It was a fitting question to ponder in the last hours of a hellish, long, year. 2013 was quite the bully--it snatched many loved ones too early, chased others with crippling mental illnesses, robbed families of financial security and created pathways to pit people against each other. Good riddance to you, 2013.
But when a year like this one passes through our lives there is always an opportunity to put personal pride on the altar. Treading water in emotionally murky times led me to 12 Step--not as an addict, but someone who sought enlightenment and learning. The first three principles were like life vests, thrown out at me from people who had lived dozens of 2013s.
- We admitted we were powerless over our addictions—that our lives had become unmanageable.
- Came to believe that a power greater than ourselves could restore us to sanity.
- Made a decision to turn our will and our lives over to the care of God as we understood Him.
I needed a power greater than me to help me out. And I would ALWAYS need that help.
My only sane choice was to surrender my life to God. And that would ALWAYS be the only sane choice.
To me, these three steps echoed the mission of the Godhead; the Holy Spirit enlightens my mind to my reality, Jesus Christ makes it possible for me to tap into a power great than myself, and God the Father takes care of me when I let Him.
I had been taught my entire life that in coming to accept Jesus Christ in my life I would be shown my weaknesses - and in that process - I could become humble. And the more I could accept, and use my weaknesses to lean on Christ, the more Christ would strengthen those weaknesses (NOT take them away, but make them work for me.)
I used to believe my critical thinking was a weakness; an embarrassing, frustrating cloud of negativity that spun around me and caused me a lot of anger. While others could seemingly float around seeing the good in everything, I was always so painfully aware of what was wrong with everything. Daily I would resolve to be different, to think more cheerfully, stop the first fruits of critical thoughts before they could harvest, banish anything that wasn't "uplifting" or "positive."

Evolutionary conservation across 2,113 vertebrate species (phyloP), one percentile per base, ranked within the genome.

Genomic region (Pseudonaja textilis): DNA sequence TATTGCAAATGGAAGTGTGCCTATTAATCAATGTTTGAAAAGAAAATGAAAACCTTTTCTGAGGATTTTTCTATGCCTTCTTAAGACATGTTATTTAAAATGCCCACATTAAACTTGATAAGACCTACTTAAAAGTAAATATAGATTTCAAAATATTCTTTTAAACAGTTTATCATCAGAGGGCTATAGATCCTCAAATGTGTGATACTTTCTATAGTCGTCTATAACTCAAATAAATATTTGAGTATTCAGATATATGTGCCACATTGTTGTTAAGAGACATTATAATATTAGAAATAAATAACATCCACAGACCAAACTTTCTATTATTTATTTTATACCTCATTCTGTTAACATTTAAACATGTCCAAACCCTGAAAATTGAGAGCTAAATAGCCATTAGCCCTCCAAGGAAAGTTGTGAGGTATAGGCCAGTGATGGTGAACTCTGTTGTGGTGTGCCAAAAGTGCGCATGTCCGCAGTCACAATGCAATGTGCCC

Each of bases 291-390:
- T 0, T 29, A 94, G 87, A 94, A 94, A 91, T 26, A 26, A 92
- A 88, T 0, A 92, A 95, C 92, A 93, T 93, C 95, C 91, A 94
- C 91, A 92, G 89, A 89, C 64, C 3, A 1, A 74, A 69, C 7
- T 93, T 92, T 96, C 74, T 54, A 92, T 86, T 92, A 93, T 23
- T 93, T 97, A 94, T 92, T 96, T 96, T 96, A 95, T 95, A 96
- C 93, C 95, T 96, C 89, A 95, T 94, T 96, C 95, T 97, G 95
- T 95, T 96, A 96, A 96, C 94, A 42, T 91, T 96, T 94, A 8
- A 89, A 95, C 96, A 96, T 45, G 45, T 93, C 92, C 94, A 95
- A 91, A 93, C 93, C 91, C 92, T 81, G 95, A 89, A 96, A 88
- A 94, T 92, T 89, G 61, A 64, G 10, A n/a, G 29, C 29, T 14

But in surrendering this "weakness" to God, I found it was actually a gift. Critical thinking helped me reevaluate destructive ideas, question standards and abolish hurtful traditions. If I used it to judge ideas NOT people, it could help others and end suffering. Now, I feel like it's a positive, vital experience in my life. Some days my critical thinking does run wild, and I try to remain aware, but I see now how resolving to ban it entirely would've robbed me of opportunity to do much good.
So what do I think of resolutions? Mostly, I think resolutions are just another manifestation of our desire to control our own lives--to help us think we're more powerful than we really are. I think a lot of times we put on our resolution list things that would feed our pride rather than make us genuinely better.
For instance, a huge percent of us are resolving to change our bodies this year (a USA Poll showed 87% of women put "lose weight" as their number one 2014 resolution) and many of us will spend time, effort and money on achieving this goal. Only, diets don't work, and the failure of them hurts us and spins us into a trail of shame. If all the resources spent on forcing our bodies to look different were instead expended on loving our bodies (AS THEY ARE) we'd save a tremendous amount of money, time and energy. Being unhappy with ourselves and our bodies starves us of almost all other virtues.
This past year taught me that there are only two great resolutions: 1. Acknowledge God, asking daily to feel the power of something greater than you. 2. Let EVERYTHING else go.
So last night when the clock ticked midnight and my whole house was sleeping, I peeked out the window to see a sparkling, gold firework explode in the air across the valley. I said my farewell to 2013 and surrendered myself to whatever 2014 has in store.
What else can you do?